Health In Focus With Dr. Zulfikar Bux

Some people may conclude that any persistent inch they endure may be an allergic reaction. But this may not always be the case. It just might be scabies!

Scabies is a mite infestation of the skin that can trigger an allergic-type itch.

When a person catches scabies, the pregnant female mites dig burrows in the skin and lay eggs along the way. After three to eight days, the eggs hatch and the young mites travel up the burrows to the skin surface. There they grow to adulthood and mate, after which the females become pregnant and continue the skin infestation.

Once a female mite finishes laying her eggs, she spends the rest of her 2-month life span at the deep end of her tunnel. Mite tunnels may be visible in the skin of a person who has scabies, although intense scratching often distorts their appearance.


Scabies mites can be transmitted by direct skin-to-skin contact with an infected person or by using clothing, blankets, sheets, towels or furniture that has touched an infected person’s skin. Scabies easily spreads during the close physical contact of sexual activity. However, scabies also can be passed from person to person in various nonsexual settings in which people live in close quarters, including hospitals, nursing homes, prisons, day-care centres and homes.

Anyone can catch scabies, including doctors, nurses, teachers, toddlers and elderly people in wheelchairs. Having scabies is not a sign that someone is dirty, careless or sexually promiscuous.

Worldwide, approximately 300 million new cases of scabies occur each year in men, women and children of all ages and races. Groups that are especially vulnerable to catching scabies include:

-People who have multiple sex partners

-Anyone who lives in crowded conditions

-Patients and health care workers in hospitals and nursing homes

-Students, teachers and other caregivers in day-care centres

-People who live or work in institutions or prisons


Symptoms of scabies include:

Intense itching– This itching is often worse at night, and it can involve any part of the skin, not just areas that have rash or nodules.

A rash– The scabies rash typically affects the following skin surfaces: the hands, especially webbed skin between the fingers; skin folds at the wrists, knees, elbows, underarms, waist or buttocks; the genitalia; the breasts, especially the dark area around the nipple; and the shoulder blades.

In adults and older children, the scabies rash often looks like tiny red bumps that are similar to small insect bites. In infants, it can appear as tiny vesicles (small fluid-filled blisters). Also, the rash can extend to the neck, head, palms and soles of the feet in babies who are younger than two years old.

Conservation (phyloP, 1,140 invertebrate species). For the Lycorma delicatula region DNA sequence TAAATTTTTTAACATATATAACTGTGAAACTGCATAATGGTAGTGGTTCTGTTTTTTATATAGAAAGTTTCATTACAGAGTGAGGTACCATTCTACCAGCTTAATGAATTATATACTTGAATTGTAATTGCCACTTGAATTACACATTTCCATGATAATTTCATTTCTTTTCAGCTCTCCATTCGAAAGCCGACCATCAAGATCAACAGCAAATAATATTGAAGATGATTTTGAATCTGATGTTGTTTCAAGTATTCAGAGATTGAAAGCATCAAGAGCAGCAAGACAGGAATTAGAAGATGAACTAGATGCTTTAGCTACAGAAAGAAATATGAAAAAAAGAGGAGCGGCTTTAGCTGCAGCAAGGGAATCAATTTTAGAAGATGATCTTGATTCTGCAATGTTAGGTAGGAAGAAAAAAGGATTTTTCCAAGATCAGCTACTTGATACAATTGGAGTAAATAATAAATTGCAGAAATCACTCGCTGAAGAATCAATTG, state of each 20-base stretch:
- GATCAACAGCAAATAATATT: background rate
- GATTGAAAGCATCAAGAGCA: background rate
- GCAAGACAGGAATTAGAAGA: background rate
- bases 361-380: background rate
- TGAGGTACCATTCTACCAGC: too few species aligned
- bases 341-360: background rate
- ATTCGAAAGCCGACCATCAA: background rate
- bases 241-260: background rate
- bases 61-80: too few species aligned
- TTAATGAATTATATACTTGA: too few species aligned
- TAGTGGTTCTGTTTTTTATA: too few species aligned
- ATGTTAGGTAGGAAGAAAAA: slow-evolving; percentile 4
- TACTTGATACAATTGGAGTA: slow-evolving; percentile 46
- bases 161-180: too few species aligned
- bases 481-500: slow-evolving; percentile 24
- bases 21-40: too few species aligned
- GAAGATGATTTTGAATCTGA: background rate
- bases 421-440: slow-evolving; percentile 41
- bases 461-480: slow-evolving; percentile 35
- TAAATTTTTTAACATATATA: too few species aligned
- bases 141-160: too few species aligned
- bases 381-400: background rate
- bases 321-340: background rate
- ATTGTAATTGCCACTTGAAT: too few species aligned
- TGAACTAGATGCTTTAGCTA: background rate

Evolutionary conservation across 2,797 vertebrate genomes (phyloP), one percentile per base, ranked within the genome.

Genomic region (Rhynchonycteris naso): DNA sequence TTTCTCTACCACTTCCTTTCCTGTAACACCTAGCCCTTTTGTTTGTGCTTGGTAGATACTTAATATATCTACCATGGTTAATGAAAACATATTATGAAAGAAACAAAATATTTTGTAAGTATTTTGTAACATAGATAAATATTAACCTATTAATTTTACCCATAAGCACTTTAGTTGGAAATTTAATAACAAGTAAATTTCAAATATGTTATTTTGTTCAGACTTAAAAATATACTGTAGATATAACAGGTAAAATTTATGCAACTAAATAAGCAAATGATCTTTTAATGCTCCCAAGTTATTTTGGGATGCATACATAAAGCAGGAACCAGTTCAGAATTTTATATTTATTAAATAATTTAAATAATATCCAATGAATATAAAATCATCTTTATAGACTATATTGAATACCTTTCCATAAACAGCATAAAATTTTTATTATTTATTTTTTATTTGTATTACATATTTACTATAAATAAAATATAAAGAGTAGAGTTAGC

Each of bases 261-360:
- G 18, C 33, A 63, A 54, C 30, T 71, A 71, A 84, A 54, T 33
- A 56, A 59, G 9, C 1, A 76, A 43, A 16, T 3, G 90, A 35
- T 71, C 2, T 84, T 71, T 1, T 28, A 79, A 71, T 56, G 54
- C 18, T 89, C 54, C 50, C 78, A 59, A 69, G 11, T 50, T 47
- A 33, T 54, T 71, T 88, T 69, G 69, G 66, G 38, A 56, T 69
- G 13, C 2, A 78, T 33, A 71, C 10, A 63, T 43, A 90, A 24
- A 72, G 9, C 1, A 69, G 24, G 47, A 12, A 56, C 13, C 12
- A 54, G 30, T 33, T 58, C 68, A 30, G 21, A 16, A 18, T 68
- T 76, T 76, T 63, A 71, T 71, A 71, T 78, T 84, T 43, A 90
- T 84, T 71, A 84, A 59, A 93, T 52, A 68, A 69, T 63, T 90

Red or brown nodules (larger skin bumps)– In some cases, a person with scabies develops skin nodules rather than a rash. These nodules can be up to five millimetres (one-quarter inch) wide, and they usually occur on skin that is covered by clothing, such as the trunk and upper legs.


Most often, the diagnosis is made based on skin findings and known exposure or possible exposure to scabies. The doctor looks for bumps between the fingers and toes and for burrows. The doctor also may scrape an area of rash gently to look for the mites or their eggs.


With proper treatment, the rash and intense itching of scabies usually begins to subside within one to two days, although some milder itching can persist for a few weeks.

Without treatment, scabies can be a long-term infestation that can spread to other people. During the course of the illness, persistent scratching can lead to chronic crusting of the skin or to painful secondary skin infections caused by bacteria.


Yes. To help prevent scabies avoid sharing clothing and towels. If someone in your household has been diagnosed with scabies, wash his or her clothing, bedding and towels in hot water, and dry these items in a hot dryer. This should kill all scabies mites and eggs. Clothing that cannot be washed should be sealed and stored for approximately one week, because scabies mites die within one to four days if not in contact with human skin.


Call your doctor if you have symptoms of scabies or if you have been exposed to someone with scabies. Also, contact your doctor if you have been diagnosed with scabies and your symptoms have not improved significantly within one week after completing treatment. Treatment is usually in the form of creams that kill the scabies mite. Your doctor may also prescribe medications to help you with your itching.

If you follow your doctor’s directions for using scabies medication, the prognosis is excellent. In most cases, you stop being contagious within 24 hours, and your major symptoms should improve noticeably within two days.


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